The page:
Androgynes, Amazons, Agenes: Transgender Studies and the College Girl, 1878 Molly K. Robey Illinois Wesleyan University n 1878, An American Girl and Her Four Years in a Boys’ College— the first I college novel written by an American woman— appeared in print. Published under the pen name SOLA by Olive San Louie Anderson, one of the University of Michigan’s first female graduates, An American Girl helped define the College Girl at the outset of a US movement in women’s higher education. As the novel’s title character, Wilhelmine “Will” Elliot, seeks educational, professional, and political equality with her male peers at the fictional University of Ortonville, she is described as “boyish” by her fellow students, who feel uncomfortable with the ways Will’s short hair, masculine clothes, and bold manner violate their expectations of femininity (84). Will finds herself described by the student newspaper as a monstrous “Megatherium Amazoniense,” a creature who, unless “domesticated,” will terrorize the campus with her physical strength and stature (102). Will’s classmate Guilford Randolph states, “I can’t bear her style. . . . why, I’m afraid of her: . . . she has such a way of aping boys” (84). Will is “the first girl,” Randolph declares, he “can’t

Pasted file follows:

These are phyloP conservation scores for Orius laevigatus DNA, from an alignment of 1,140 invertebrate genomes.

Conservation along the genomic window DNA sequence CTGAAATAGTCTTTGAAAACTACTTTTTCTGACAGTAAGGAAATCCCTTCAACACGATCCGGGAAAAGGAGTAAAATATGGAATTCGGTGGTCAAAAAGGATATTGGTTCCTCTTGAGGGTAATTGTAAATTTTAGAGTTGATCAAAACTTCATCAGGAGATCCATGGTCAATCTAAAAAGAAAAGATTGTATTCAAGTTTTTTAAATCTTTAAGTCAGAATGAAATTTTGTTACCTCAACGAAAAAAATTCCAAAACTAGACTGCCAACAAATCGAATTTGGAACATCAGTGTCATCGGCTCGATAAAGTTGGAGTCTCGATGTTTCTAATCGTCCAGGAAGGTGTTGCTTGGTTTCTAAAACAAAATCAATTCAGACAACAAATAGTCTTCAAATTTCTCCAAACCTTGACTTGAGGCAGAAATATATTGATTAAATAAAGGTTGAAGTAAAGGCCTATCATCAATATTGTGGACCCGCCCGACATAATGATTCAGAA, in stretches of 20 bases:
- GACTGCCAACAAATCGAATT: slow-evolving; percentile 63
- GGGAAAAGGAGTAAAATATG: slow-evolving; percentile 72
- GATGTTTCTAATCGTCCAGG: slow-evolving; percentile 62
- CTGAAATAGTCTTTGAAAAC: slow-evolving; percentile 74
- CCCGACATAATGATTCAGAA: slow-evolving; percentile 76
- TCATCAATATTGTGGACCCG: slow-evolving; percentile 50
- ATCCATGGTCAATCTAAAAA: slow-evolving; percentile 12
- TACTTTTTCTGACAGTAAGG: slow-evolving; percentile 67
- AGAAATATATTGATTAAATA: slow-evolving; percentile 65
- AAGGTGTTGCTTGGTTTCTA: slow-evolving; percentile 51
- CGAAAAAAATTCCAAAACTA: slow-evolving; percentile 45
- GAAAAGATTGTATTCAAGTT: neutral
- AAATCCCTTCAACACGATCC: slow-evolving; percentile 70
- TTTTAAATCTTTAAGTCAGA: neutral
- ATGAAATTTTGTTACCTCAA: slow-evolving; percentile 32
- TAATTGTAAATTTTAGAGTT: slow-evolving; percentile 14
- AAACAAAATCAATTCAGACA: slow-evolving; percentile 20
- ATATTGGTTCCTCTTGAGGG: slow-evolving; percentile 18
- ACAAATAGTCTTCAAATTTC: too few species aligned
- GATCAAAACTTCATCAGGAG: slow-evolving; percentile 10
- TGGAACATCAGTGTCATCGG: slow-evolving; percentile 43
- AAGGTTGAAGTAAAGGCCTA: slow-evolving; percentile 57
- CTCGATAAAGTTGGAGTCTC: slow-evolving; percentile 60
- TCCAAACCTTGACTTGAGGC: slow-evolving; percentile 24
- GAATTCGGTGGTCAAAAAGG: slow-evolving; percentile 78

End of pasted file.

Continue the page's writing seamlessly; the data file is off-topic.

Legacy – University of Nebraska Press
Published: Jun 11, 2019
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